Whenever my kids are playing hard and having the BIGGEST fun doing whatever kids do, when no one is telling them what to do I always ask them, “What are you working on?” I use the word “WORKING”. I call their activity a PROJECT. They never say “Nothing, I’m just playing.” No, they go into a detailed description of something amazing, that starts with: “I’m trying to build a… I’m figuring out how to… I am making a… I’m taking this thing apart… I’m putting together a new!”
When they are playing they are often doing work that is very meaningful and important in their eyes. I have a daughter who was always very, very busy, I was always trying to pull her away from her “play” as if it were a waste of time, because I didn’t yet see the value of play. After all, she was 9 and should be doing things that look like school. She knew how to read and write, and she was always in her own world.
One day it was raining outside and she was looking out the window. She had been there for a long time. She was supposed to be in the school room with her science book. I was about to tell her to stop sitting around and get back to work. Then I noticed she had a notebook with all these strange little marks, pictures, checks and numbers. So I asked, “What are you doing?”
“Oh, I was just charting the storm, timing the lighting and the thunder and measuring sound and distance. I’ve been charting the weather for about a month.”
I started unschooling that child on that day, and at that point I began to ask my kids what they are working on when they seem to be playing or busy. They always amaze me with their answers.I couldn’t find anything in the 3rd grade school books that could have been more educational and meaningful than the research our daughter had been doing on her own. I just began to ask more often what she was working on and then I began doing everything I could to support those interests. She is the one who recently gave me the ideas for the 10- and 12-Subject Portfolios! I think it is funny that my unschooled child would be the one to want to design such a structured subject-by-subject learning plan for herself!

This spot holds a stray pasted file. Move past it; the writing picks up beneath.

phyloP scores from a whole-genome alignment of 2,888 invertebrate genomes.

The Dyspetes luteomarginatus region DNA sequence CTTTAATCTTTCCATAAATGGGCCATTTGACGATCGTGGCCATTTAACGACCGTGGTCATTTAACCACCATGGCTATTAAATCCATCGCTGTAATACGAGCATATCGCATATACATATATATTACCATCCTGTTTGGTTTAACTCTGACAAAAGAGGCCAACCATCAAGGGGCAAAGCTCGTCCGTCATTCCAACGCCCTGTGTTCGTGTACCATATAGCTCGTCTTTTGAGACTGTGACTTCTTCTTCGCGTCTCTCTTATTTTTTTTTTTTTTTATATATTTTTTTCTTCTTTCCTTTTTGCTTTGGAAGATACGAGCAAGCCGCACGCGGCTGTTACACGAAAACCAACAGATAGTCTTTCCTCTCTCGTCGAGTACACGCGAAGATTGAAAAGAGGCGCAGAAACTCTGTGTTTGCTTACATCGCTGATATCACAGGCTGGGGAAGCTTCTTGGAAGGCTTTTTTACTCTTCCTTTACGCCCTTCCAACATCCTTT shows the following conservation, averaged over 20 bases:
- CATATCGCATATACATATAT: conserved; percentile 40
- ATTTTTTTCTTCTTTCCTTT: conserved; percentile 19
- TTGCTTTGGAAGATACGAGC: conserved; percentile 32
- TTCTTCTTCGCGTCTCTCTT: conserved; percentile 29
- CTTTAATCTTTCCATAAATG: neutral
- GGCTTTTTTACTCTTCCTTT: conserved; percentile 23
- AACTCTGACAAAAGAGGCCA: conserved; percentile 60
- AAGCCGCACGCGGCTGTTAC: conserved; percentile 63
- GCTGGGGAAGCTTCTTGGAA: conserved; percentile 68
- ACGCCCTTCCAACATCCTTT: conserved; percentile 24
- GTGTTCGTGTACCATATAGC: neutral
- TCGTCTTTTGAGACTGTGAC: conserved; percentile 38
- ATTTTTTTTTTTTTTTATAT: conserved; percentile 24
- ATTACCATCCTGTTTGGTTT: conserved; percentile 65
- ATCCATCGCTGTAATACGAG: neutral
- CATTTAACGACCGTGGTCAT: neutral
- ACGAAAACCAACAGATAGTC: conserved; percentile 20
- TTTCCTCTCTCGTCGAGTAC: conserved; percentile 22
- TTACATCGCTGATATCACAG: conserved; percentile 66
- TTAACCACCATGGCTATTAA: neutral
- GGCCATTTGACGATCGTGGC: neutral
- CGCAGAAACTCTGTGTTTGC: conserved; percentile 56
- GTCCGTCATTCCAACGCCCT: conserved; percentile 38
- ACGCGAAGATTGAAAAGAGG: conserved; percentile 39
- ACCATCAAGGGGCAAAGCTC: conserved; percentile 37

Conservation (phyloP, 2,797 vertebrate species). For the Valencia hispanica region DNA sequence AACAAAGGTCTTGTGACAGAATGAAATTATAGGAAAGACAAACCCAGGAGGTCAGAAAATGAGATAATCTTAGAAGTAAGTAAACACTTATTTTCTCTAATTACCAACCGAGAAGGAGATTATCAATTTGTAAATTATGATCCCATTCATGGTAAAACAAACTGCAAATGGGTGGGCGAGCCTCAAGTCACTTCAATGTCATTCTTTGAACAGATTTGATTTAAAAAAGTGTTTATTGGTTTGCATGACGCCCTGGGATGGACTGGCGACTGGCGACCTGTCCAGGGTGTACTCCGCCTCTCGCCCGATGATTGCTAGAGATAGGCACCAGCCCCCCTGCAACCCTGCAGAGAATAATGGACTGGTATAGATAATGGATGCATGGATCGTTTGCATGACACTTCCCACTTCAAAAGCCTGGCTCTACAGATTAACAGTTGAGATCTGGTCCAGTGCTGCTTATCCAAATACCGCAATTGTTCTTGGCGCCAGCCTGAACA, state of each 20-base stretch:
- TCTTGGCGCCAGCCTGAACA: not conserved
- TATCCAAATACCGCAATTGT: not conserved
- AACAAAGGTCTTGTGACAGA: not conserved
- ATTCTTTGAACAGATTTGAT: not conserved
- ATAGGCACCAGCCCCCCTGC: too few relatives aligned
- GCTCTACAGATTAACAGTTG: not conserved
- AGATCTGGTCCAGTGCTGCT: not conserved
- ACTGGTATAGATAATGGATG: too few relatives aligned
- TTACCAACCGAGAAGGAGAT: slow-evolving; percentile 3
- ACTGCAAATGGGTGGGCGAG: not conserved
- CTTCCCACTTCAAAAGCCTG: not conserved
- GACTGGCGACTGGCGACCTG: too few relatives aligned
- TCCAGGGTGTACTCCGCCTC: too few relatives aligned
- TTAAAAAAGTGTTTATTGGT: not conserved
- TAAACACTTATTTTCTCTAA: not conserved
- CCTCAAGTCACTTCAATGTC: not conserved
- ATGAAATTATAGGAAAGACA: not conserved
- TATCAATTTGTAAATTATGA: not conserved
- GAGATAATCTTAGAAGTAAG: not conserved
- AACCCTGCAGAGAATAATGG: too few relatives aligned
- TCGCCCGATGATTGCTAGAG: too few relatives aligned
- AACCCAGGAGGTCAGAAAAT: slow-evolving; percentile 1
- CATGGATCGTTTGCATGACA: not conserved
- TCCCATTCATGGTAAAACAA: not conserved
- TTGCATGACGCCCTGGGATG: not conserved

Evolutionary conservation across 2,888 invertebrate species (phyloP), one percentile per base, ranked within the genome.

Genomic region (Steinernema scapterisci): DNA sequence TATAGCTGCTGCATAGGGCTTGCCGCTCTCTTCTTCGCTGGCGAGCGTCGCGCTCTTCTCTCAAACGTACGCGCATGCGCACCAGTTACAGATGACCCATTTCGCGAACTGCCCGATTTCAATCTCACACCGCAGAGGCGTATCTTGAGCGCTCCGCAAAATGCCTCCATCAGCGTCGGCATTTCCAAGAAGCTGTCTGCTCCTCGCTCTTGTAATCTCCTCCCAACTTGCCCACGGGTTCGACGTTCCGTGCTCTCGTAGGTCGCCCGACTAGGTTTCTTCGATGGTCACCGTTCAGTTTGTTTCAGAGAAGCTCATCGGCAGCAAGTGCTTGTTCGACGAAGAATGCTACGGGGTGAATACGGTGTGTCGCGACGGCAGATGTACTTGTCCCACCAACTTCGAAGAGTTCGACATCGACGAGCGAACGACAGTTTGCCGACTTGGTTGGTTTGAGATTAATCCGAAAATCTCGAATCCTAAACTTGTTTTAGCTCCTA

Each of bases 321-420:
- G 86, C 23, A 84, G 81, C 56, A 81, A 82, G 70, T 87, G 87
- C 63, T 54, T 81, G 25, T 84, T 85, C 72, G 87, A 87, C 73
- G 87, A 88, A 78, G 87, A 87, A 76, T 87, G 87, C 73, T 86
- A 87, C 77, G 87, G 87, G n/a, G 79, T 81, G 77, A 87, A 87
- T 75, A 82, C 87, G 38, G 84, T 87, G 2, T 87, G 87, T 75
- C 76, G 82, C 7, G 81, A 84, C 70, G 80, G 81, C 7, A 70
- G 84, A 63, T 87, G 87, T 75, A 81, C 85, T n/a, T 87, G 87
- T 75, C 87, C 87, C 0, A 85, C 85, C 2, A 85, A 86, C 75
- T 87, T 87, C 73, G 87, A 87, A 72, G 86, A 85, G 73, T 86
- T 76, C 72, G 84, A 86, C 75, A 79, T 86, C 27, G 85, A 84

She has learned so much about so many subjects over the years and now she wants to put all her knowledge together in a Portfolio that is well organized.
All of my children need differing amounts of structure, motivation, instruction, teaching, guidance, assignments, evaluation, and follow-up with their learning. They are all unique. My dyslexics need a lot of my help and investment when it comes to learning to read, write, and spell. Dyslexia Games makes it easy, now that it exists. (continue reading by clicking Page 2 below)